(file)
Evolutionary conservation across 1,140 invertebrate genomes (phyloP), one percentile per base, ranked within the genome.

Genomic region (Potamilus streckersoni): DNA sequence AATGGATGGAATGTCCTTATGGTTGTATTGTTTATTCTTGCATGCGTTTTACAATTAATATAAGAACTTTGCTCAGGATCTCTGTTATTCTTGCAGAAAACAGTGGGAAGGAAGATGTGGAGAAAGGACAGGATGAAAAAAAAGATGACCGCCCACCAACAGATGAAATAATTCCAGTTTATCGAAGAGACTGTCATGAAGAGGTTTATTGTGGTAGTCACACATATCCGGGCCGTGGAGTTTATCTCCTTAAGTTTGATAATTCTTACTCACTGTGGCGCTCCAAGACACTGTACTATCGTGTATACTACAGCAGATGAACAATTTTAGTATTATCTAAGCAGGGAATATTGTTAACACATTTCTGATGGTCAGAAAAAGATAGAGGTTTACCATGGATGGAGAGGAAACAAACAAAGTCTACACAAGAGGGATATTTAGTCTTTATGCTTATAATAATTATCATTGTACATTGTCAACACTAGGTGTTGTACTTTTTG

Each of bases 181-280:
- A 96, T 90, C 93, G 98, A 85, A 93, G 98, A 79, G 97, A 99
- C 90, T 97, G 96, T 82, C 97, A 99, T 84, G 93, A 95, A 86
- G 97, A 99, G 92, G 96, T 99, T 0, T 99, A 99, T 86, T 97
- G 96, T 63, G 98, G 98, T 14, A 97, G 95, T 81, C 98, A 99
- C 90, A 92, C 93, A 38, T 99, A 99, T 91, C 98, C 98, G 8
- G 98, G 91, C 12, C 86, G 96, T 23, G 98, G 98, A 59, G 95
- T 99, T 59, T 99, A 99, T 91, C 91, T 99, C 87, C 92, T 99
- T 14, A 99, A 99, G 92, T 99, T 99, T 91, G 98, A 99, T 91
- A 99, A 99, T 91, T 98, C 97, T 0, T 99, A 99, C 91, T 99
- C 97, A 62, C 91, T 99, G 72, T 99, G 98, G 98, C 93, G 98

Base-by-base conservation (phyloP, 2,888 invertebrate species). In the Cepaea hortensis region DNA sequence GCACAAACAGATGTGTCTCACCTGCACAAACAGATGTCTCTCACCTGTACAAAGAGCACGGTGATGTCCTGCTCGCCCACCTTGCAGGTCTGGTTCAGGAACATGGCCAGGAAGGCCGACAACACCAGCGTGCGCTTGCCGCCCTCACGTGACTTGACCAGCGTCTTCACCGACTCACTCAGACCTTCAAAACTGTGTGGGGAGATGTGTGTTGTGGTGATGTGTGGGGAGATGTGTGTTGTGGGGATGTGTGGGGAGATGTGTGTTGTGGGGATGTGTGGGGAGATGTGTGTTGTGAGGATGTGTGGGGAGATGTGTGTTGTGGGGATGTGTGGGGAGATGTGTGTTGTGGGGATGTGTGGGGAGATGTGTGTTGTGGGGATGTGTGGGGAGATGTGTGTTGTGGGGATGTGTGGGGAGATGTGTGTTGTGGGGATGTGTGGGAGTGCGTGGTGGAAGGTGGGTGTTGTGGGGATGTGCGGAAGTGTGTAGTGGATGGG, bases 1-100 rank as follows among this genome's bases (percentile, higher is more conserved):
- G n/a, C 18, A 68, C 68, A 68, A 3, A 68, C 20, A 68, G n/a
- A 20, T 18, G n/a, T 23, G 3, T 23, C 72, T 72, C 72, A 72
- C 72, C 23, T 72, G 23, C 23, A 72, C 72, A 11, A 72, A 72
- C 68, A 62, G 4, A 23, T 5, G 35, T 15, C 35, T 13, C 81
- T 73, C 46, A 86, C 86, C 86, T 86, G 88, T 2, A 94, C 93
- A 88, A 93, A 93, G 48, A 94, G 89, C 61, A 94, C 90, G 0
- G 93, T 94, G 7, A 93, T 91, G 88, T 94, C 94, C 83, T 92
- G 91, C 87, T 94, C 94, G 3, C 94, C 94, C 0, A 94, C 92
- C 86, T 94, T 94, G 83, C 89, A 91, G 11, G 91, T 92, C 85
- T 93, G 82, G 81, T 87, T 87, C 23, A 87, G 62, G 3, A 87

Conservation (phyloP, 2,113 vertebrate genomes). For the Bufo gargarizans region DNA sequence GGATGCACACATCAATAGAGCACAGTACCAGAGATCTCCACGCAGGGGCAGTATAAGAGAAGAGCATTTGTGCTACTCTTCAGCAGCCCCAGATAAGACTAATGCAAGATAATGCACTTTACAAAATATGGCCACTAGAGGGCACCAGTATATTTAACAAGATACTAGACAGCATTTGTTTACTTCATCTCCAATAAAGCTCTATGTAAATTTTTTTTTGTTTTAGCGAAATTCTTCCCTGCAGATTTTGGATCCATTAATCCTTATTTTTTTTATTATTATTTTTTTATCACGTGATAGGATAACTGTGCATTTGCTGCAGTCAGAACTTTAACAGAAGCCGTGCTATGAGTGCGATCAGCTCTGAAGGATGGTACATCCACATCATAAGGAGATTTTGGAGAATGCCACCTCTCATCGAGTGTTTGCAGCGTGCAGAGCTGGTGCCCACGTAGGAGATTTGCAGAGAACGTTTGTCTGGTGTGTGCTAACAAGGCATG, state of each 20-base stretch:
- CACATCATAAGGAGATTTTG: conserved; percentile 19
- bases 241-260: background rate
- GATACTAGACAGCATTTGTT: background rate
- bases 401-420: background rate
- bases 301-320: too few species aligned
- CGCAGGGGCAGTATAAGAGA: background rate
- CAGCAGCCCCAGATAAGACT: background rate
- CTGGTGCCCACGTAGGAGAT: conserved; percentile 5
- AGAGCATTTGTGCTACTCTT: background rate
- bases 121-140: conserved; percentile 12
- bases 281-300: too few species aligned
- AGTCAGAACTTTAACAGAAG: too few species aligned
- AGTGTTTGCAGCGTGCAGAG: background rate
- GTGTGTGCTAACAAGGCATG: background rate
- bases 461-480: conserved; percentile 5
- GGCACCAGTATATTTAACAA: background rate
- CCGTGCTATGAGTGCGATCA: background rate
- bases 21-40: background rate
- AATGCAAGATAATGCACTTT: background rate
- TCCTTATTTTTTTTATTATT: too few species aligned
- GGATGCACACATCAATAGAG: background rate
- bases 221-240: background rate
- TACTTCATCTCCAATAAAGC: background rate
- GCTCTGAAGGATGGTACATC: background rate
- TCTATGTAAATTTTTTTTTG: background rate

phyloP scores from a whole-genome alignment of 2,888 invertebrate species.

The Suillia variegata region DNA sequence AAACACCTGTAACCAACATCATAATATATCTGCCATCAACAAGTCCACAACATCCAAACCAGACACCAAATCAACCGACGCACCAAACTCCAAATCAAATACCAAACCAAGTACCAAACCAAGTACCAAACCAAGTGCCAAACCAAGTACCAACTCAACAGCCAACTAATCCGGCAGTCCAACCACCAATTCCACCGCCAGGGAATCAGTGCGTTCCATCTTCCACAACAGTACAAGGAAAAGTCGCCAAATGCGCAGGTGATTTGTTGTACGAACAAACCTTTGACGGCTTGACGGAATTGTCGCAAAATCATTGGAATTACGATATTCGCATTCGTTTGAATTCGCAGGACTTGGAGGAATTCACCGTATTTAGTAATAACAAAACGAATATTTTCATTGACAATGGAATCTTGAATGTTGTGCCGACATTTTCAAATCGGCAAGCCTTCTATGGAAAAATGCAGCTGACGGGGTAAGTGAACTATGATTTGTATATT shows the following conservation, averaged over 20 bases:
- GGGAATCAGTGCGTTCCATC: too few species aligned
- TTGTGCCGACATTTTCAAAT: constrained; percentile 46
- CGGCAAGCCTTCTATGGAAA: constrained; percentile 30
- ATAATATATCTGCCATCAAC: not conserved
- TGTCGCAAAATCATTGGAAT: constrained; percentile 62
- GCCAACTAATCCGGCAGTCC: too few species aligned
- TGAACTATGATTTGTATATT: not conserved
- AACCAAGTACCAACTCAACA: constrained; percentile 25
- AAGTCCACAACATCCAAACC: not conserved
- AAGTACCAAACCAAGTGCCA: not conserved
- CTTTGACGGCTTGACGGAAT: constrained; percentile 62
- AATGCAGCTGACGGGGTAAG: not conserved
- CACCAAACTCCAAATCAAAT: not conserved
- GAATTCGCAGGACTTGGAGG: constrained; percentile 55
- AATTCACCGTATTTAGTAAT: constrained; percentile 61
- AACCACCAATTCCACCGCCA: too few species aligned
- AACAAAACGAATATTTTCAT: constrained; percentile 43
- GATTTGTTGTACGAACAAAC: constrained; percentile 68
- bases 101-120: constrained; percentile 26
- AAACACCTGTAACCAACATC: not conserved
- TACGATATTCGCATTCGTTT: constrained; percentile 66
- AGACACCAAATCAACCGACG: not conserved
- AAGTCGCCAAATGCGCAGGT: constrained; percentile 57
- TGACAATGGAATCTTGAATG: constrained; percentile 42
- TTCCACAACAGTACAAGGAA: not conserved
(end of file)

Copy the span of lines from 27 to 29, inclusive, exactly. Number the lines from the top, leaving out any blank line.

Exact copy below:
- bases 241-260: background rate
- GATACTAGACAGCATTTGTT: background rate
- bases 401-420: background rate